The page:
Contents tagged with butterflies
Created: 7/12/2016 Updated: 7/29/2016
If you love pollinators as much as we do, you’re probably aware of the recent population decline of many pollinator species. The fact that 75% of our food is made possible because of pollination from butterflies, bees and other species has made this problem an international priority. Groups like the International Pollinator Initiative are working to highlight the need for public participation and awareness.
It’s become a local priority as well. On Earth Day of this year, we were happy to host ComEd as the company announced its plan to improve Monarch butterfly breeding areas around its transmission lines. Fidel Marquez, Senior Vice President of Governmental and External Affairs for ComEd, joined us to announce ComEd's plan to increase the mixture of milkweed plants used in its prairie restoration program by more than 30%. Meanwhile, at the Nature Museum, we are continually working to protect and reestablish populations of locally imperiled butterflies. Our efforts are to coordinate the restoration of their native habitat, to propagate imperiled butterflies in our Conservation Lab for the purpose of reintroduction, and to monitor butterfly populations throughout the state with the Illinois Butterfly Monitoring Network citizen science program.
Two native species we continually work within our Butterfly Restoration Project are the Regal Fritillary (Speyeria idalia), and the Swamp Metalmark (Calephelis muticum). The swamp metalmark, endangered in Illinois, is a rare butterfly that can only be found in wetlands. Its populations are small and intensely local in nature. In contrast, the Regal Fritillary was once common in tallgrass prairies across the country but now is rarely seen east of the Mississippi River. In fact, it is now threatened in Illinois. The Regal Fritillary was recently designated a priority species by the Chicago Wilderness Council with the Peggy Notebaert Nature Museum as the lead partner to coordinate regional efforts to conserve this species. We are also lead partners on two other species, the Monarch Butterfly and the Rusty Patched Bumblebee, and are currently working with Chicago Wilderness developing strategies to protect these species throughout the region.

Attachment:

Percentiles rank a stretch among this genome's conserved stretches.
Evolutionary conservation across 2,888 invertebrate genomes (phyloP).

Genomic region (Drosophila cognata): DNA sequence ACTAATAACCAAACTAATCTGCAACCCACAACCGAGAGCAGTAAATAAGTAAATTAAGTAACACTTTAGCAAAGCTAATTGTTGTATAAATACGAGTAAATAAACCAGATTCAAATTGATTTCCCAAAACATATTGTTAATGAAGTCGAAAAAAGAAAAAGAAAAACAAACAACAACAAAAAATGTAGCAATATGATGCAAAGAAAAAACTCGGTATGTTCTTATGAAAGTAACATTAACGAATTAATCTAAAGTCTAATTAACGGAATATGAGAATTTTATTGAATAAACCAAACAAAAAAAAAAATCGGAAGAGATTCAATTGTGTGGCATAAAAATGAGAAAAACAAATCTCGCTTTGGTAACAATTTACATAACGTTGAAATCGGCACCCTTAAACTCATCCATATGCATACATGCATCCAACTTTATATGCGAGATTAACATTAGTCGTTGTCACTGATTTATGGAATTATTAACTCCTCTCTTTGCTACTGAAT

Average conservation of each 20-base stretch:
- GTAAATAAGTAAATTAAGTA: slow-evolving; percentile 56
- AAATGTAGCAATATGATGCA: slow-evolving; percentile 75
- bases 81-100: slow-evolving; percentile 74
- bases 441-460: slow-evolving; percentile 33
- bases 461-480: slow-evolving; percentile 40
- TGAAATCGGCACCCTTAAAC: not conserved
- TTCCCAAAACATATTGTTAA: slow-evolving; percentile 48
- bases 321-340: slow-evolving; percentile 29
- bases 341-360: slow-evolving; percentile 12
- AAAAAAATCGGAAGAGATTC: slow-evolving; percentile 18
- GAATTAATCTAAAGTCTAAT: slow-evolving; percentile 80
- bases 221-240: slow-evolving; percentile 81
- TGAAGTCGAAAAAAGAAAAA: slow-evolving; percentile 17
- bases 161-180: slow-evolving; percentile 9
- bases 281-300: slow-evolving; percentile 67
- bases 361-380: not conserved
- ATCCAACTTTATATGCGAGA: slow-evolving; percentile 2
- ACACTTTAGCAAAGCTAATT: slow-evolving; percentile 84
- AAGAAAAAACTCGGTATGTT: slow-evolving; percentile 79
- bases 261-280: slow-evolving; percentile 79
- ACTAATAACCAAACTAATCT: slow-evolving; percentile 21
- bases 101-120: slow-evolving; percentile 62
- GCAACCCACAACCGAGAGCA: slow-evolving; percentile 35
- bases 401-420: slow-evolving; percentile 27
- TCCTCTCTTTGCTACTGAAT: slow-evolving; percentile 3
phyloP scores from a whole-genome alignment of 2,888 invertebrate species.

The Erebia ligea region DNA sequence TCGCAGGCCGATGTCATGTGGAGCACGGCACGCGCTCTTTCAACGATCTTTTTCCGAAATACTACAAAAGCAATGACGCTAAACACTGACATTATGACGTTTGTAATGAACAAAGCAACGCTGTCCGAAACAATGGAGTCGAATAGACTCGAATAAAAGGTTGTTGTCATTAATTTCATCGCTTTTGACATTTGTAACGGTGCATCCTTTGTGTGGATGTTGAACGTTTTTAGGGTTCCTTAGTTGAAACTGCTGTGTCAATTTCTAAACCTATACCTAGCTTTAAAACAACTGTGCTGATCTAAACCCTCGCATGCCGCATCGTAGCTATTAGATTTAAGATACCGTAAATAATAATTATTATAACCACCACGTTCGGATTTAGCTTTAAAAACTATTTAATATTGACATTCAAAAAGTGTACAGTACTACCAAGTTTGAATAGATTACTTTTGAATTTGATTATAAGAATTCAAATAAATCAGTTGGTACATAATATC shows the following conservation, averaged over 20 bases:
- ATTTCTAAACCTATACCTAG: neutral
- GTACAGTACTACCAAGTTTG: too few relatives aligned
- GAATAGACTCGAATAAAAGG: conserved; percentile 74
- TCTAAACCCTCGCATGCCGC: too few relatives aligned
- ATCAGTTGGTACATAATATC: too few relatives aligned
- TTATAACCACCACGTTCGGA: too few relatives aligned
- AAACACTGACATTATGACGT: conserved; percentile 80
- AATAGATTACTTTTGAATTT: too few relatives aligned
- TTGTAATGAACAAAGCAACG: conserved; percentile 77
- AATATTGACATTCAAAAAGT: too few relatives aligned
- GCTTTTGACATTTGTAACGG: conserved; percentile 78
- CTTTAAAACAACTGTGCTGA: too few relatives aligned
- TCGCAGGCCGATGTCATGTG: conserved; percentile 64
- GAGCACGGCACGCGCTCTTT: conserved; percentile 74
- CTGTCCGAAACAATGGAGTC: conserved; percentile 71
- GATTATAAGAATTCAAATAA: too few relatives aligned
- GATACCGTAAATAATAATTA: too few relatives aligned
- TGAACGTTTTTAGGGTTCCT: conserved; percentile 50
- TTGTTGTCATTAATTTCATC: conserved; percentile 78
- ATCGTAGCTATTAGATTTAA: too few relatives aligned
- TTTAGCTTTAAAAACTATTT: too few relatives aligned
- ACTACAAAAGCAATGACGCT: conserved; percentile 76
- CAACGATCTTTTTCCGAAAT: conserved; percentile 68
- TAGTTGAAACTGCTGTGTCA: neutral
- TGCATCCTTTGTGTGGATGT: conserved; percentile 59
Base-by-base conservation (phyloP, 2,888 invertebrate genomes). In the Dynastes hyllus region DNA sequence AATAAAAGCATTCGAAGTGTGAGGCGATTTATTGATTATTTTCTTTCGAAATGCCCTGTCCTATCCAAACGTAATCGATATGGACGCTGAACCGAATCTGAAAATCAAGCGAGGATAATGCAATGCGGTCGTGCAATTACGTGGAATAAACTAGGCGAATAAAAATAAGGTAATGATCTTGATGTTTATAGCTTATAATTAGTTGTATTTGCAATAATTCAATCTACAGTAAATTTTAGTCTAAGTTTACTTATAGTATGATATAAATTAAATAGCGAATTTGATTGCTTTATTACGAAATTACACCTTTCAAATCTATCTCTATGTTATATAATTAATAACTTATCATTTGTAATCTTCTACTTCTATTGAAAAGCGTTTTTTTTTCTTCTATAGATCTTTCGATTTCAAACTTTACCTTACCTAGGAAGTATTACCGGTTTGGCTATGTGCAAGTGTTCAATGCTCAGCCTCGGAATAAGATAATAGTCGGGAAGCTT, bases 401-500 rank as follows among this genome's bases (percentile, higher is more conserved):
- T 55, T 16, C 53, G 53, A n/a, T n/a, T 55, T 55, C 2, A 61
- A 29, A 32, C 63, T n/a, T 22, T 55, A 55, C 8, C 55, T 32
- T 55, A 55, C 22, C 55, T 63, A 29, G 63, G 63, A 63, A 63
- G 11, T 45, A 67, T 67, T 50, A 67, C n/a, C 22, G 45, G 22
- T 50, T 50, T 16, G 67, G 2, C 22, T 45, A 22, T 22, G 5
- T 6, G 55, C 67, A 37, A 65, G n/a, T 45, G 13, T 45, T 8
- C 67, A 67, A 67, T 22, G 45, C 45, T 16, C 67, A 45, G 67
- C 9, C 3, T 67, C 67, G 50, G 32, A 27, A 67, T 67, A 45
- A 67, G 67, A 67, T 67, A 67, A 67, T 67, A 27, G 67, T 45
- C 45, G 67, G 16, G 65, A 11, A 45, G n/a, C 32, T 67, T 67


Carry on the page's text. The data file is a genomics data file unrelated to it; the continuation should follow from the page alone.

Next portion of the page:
We are also doing what we can to help out one of our most effective pollinators, the Honey Bee (Apis mellifera) by hosting a number of beehives on our green roof. You will see our bees' hard at work when you visit our outdoor exhibits Nature Trails and the Woody Wickham Butterfly Garden.
Wondering how you can work to help pollinators? Here are a few easy ways to start:
- Plant more native species and pollinator-friendly plants in your yard and garden. Check out this brochure to help you get started.
- Avoid using pesticides whenever possible. Remove pests by hand and use non-systemic pesticides such as insecticidal soap if necessary.
- Support the upkeep of our own Woody Wickham Butterfly Garden as it continues to serve as a way-station and food source for Monarchs and other species.
- Don’t use insecticides on bee swarms. If you notice a swarm on your property, contact a local honey co-op (like the Chicago Honey Co-Op) and a beekeeper will come and remove it from your property.
Thanks to Rose Pest Solutions for sponsoring this post.View Comments
Created: 7/7/2016 Updated: 7/29/2016
If you’ve wandered through our Nature Trails or the Woody Wickham Butterfly Garden lately, you’ve probably seen a variety of pollinators and other insects. In addition to the bees that call our rooftop beehives home, you’ve probably seen a number of butterflies fluttering around. If you have your own pollinator garden, you’ve probably seen some of them there, too. But what are they? Here are six common species of butterflies you’re likely to find around the Nature Museum and in your neck of the woods.
Red Admiral (Vanessa atalanta)
Red admiral butterflies are very common and very easy to spot, thanks to their striking black forewings which featured red bars and white spots. Red Admirals are often seen in residential neighborhoods of large cities like Chicago and Milwaukee. They are frequent visitors to parks and gardens, but just as much at home in a prairie preserve. The range of the Red Admiral extends from Guatemala up into Northern Canada. While they fly year-round in Guatemala and Mexico, in the northern areas of their range they hibernate or overwinter as chrysalides. Red Admiral caterpillars eat plants of the Nettle family (Urticacea) such as Pellitory. Red Admirals can be found in most sunny places including moist fields, prairies or marshes. In urban areas, look for them in parks or along tree lined residential streets.
Viceroy (Limenitis archippus)